The current impasse between Cablevision and Fox, and the earlier dispute between Time Warner and ABC, have led some consumer activists and members of Congress to call for government intervention into the retransmission consent process, under which broadcasters and pay TV distributors agree on the terms permitting carriage of TV stations on cable and satellite TV systems. While no one likes having their favorite TV shows and channels disrupted, it would be a mistake to interject the government into these private negotiations.
Retransmission consent is a means of insuring that broadcasters are fairly compensated for the use of their creative efforts. Prior to adoption of the Cable Act in 1992, cable systems were permitted to sell to subscribers the programming of broadcasters without permission or payment, depriving them of fair compensation. That law created a market-based system through which carriage rights and compensation are established by private negotiation. A station receives no guarantee of carriage, but must persuade cable operators to carry its signal on terms and conditions acceptable to both parties. If either party fails to act in good faith, the Federal Communication Commission is authorized to intervene. This system is fair to cable systems, broadcasters, and the viewing public.
It would be a serious mistake to eliminate the retransmission consent right, or to overlay it with a new dispute resolution system and interim carriage rights. TV stations have undergone increased competition from new video programming sources, increased program production and acquisition costs, and decreased advertising revenues.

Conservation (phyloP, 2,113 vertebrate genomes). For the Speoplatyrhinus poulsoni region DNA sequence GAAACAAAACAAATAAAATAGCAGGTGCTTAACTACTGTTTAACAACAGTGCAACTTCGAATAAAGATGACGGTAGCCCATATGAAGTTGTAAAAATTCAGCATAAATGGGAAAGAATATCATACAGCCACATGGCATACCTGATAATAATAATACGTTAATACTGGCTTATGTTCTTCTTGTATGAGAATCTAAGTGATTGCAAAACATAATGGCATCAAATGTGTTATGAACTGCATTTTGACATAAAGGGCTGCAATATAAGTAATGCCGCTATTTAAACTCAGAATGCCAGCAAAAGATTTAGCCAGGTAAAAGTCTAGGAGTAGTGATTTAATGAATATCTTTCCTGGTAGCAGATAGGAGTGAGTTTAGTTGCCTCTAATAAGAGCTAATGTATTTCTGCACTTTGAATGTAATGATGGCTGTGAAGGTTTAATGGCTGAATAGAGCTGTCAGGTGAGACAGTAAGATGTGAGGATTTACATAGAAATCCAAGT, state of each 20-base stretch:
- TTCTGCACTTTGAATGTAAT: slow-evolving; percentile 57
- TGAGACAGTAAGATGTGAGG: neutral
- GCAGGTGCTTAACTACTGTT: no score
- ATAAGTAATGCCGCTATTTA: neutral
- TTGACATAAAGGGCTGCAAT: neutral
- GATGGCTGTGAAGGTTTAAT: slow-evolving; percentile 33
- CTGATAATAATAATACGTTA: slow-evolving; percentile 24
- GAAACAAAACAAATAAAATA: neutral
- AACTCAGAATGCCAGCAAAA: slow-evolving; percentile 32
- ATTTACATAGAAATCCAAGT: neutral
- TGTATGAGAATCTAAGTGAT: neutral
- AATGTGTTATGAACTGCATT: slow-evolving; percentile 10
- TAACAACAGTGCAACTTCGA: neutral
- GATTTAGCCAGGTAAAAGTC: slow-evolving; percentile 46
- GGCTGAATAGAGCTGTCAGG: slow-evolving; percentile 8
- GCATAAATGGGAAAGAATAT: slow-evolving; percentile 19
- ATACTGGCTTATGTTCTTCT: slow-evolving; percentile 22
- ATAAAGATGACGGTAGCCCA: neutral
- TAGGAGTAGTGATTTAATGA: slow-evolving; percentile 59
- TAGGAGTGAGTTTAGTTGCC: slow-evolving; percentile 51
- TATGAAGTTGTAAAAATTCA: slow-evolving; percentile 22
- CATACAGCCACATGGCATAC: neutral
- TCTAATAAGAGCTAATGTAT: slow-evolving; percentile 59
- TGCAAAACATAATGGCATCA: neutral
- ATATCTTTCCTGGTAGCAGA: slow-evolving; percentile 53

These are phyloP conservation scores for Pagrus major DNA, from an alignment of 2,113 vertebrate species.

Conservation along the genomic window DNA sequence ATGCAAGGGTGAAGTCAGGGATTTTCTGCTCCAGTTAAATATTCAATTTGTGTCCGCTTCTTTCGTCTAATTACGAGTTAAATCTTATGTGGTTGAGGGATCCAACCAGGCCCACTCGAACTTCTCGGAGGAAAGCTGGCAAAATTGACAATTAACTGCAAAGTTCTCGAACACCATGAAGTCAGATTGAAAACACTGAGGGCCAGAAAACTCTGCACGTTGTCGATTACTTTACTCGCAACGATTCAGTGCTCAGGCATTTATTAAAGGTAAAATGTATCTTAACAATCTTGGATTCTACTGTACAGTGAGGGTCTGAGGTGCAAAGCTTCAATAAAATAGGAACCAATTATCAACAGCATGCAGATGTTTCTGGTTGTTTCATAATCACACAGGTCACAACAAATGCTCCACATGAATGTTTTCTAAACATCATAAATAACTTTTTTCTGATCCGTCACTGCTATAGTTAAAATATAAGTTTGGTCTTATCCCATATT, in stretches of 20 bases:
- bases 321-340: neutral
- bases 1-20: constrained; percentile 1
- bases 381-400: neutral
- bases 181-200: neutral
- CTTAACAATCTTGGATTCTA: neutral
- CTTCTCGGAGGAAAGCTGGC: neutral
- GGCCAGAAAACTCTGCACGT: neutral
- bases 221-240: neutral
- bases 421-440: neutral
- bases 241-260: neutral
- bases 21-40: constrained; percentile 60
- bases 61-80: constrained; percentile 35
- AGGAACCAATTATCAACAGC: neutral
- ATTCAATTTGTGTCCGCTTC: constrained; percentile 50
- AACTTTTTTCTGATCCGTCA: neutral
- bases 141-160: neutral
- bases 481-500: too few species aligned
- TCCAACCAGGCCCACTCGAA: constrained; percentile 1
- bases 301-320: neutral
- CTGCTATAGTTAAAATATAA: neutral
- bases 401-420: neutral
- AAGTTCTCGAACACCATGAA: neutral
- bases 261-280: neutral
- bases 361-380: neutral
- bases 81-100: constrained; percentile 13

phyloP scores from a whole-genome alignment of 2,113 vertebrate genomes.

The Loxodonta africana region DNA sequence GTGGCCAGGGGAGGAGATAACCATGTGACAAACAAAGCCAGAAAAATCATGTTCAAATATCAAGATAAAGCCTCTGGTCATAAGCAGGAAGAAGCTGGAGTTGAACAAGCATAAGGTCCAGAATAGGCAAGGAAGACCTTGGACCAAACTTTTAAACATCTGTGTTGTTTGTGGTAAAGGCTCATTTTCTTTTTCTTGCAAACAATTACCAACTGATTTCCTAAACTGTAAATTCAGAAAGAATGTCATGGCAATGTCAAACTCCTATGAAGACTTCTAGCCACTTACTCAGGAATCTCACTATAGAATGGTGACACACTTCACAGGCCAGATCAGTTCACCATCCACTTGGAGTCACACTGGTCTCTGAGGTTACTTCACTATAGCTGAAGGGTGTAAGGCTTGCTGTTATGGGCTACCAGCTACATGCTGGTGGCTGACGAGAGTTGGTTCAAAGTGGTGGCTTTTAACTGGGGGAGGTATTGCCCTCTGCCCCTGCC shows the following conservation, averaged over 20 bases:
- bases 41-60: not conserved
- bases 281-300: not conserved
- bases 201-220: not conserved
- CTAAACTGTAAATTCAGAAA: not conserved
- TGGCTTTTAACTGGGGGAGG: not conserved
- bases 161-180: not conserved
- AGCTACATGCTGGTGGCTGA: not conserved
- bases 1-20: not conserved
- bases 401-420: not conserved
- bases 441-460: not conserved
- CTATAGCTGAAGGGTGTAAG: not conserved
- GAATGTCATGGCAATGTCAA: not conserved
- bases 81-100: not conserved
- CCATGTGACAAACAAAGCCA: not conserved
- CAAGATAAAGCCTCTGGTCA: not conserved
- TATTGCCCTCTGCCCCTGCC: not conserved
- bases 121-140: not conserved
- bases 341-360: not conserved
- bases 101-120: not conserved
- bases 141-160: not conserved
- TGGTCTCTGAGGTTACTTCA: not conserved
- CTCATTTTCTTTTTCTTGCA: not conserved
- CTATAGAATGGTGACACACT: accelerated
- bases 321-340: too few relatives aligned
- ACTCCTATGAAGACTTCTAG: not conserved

Television stations have to expend huge sums of money to purchase and produce compelling programming for their lineups. Retransmission consent revenues offset these expenses, including costly local news operations, and avoid deep personnel cuts that would adversely affect many hardworking station employees.
Subscribers who face loss of a favorite signal have the option of switching to other pay TV distributors or watching their favorite television programming free through roof top and in-home antennae. Such subscribers also have the option of demanding that their cable companies reduce their monthly fees for channels they no longer receive.
Clifford M. Harrington is chair of the communications law practice of Pillsbury Winthrop Shaw Pittman LLP, which represents The New York State Broadcasters Association, Inc.
©2010 Community News Group
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